Does this mean that nootropics adequately substitute the effects of smart drugs?
Not at all. The only substances that can match the brain-pulsing focus brought by smart drugs are other smart drugs. But that’s sort of the point: It takes an unnatural substance to acquire unnaturally high levels of psychostimulation. Nootropics are generally natural substances, or are at least substances that engage with natural pathways to healthier, enhanced cognition.
They’re not intended to blow your mind beyond its limits.
While some nootropic users remain in search of the mythological perfect nootropic stack that provides the effects of smart drugs minus the adverse effects, many take a more moderate approach: Supplementing nootropics to reduce ADHD symptoms, thus reducing the need for smart drugs.
And here are a few that may do just that:
List of ADHD Nootropics
For some, inattention is an annoyance.
For others, it’s a clinical disorder.
Because of this latter group, I’ve added a second list containing a few non-nootropic drugs that reduce ADHD symptoms with less risk of side effect than traditional ADHD pharmaceuticals. However, I recommend consulting with a physician before jumping onto this drugs, considering that they are still somewhat risky substances.
Even so, for either degree of inattention, these nootropics may help:
Nootropics for ADD/ADHD
If you’ve ever wondered why chewing on French maritime bark gets you so dialed-in, well… I don’t know what to say to you. That’s just sort of weird… Do you actually do that?
Regardless, supplementing Pycnogenol, the U.S. registered form of French maritime bark extract, does seem to serve a multitude of health benefits, of which includes: Reduced hyperactivity–believed to be an effect of Pycnogenol decreasing urinary excretion of dopamine, epinephrine, & norepinephrine. One placebo-controlled, double-blind study in particular demonstrated a 4-week administration of Pycnogenol causing a significant:
- reduction in hyperactivity
- improvement on attention
- improvement on visual-motoric coordination
on children diagnosed with ADHD. Relapse of symptoms were noted following one month of terminating Pycnogenol supplementation.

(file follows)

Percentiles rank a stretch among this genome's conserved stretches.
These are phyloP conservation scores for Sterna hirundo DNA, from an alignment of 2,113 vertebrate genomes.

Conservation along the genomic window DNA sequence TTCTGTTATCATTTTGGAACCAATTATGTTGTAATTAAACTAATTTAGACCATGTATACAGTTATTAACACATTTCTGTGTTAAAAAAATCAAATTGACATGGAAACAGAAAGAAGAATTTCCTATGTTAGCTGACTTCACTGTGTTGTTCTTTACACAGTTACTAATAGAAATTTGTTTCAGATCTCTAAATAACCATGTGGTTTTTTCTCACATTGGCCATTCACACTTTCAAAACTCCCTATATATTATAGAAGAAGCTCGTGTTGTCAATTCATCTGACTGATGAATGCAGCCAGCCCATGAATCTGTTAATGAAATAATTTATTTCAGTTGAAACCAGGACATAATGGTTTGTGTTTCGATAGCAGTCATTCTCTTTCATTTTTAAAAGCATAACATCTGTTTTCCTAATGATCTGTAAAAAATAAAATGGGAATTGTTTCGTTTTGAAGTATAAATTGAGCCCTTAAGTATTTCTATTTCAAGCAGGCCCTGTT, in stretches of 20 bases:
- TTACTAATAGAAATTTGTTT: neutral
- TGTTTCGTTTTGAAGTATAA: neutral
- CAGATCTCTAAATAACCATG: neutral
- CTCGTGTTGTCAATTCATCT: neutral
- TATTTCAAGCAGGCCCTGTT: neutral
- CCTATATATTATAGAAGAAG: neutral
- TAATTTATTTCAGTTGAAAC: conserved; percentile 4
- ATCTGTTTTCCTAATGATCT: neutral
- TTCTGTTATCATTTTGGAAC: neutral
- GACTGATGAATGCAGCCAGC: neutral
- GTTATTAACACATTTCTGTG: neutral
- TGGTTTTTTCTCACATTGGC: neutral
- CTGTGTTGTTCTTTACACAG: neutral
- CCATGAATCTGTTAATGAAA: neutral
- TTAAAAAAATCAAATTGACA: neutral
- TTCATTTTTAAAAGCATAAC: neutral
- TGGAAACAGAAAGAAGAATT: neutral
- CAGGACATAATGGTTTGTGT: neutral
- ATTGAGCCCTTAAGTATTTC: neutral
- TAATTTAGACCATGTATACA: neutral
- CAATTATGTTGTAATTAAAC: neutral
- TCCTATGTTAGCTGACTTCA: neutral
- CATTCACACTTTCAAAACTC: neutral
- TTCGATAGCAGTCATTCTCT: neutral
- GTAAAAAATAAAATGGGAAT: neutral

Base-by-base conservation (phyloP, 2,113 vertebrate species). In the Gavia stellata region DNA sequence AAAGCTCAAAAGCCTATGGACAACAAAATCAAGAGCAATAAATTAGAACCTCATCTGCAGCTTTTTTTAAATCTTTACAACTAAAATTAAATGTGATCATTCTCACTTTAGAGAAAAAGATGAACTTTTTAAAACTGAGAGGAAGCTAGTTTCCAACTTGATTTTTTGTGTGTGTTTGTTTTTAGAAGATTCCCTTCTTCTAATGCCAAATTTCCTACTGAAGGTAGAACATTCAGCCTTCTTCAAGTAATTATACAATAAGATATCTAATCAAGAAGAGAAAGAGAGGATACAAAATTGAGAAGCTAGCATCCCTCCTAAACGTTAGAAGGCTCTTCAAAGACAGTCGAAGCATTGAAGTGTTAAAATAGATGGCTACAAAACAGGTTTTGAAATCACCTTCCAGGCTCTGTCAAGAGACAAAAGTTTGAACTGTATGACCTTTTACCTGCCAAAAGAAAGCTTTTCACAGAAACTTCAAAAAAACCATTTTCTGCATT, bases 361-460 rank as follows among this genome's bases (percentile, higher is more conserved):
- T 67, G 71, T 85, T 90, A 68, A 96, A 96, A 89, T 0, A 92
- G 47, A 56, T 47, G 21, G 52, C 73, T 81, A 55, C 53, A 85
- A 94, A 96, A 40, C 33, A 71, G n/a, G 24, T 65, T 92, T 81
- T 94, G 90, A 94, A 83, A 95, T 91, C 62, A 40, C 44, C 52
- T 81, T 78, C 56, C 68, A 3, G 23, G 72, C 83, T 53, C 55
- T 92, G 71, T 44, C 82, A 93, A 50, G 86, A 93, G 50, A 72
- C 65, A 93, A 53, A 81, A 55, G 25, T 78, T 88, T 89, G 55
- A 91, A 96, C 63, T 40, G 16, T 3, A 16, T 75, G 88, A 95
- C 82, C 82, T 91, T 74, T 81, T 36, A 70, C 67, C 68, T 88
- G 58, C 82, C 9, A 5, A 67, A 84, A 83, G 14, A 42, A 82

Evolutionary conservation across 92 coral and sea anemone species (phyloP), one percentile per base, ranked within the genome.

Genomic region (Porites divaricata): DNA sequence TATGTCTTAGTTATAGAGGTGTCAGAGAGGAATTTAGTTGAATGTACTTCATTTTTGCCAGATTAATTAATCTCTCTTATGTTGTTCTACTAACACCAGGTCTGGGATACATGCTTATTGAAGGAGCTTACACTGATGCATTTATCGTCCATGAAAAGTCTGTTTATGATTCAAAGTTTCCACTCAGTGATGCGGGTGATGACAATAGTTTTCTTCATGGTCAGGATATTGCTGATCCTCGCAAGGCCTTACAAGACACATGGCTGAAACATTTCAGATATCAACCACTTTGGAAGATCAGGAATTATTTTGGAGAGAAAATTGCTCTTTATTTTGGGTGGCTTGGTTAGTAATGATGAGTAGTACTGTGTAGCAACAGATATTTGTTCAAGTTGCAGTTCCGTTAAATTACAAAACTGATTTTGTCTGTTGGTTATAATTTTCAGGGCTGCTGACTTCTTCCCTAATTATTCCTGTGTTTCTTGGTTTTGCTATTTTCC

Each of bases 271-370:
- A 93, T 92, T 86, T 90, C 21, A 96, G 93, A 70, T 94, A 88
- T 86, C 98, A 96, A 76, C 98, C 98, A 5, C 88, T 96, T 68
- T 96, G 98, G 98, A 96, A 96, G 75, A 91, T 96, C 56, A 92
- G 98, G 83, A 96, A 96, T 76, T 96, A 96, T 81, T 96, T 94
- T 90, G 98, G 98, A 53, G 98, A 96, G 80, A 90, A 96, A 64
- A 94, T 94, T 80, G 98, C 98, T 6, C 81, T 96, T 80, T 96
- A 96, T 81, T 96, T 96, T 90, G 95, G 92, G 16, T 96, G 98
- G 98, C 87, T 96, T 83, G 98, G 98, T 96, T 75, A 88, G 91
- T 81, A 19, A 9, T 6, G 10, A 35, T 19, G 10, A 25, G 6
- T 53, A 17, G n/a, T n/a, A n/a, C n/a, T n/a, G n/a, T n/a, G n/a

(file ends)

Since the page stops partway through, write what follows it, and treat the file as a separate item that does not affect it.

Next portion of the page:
While Semax is commonly prescribed in Russia for a range of cognitive conditions, the rest of the world has yet to fully latch onto this neuroprotective nootropic drug. Likewise, the drug has undergone extensive research in Russia, demonstrating significant benefits on depression, anxiety, & ADHD with low-to-no risk of side effect (indicated by a lack of hormonal activity).
So what’s the catch??
The research is strong in suggesting there is no catch: Semax seems to reliably alleviate ADHD & neurodevelopmental issues, giving it immense therapeutic potential. Yet, anecdotally, the cognitive effects seem to be short-lived, at least when taken alone. As such, Semax may operate as an as-needed nootropic for quick boosts on mood, focus, & concentration. Conversely, there doesn’t seem to be much of a tolerance build up, so no need to worry about having to suck up a serving of Semax every 3 minutes further down the road.
Racetams + Choline
This is a great starter stack for nootropic initiates: The classic racetam + choline duo.
There are a number of racetams to choose from, ranging from the most basic racetam (Piracetam) to the WADA banned stimulant Phenylpiracetam. Personally, I require something heftier than piracetam to feel any noticeable boosts on cognition, but it isn’t a bad idea to start there, or even aniracetam, before moving up the racetam chain.
For choline donors, I have two suggestions with one preferred option: Alpha-GPC & Citicoline–my preferences leaning towards Citicoline. While Alpha-GPC supplies more nootropic choline, Citicoline provides choline and cytidine, which converts to uridine. Rat research suggesting of the choline + uridine combo may alleviate hyperactivity, attention, & spatial learning.
Racetams on the other hand promote neurotransmitter acetylcholine production, which requires raw choline material for synthesis. This is why racetams + choline donors are often taken together. More on racetams.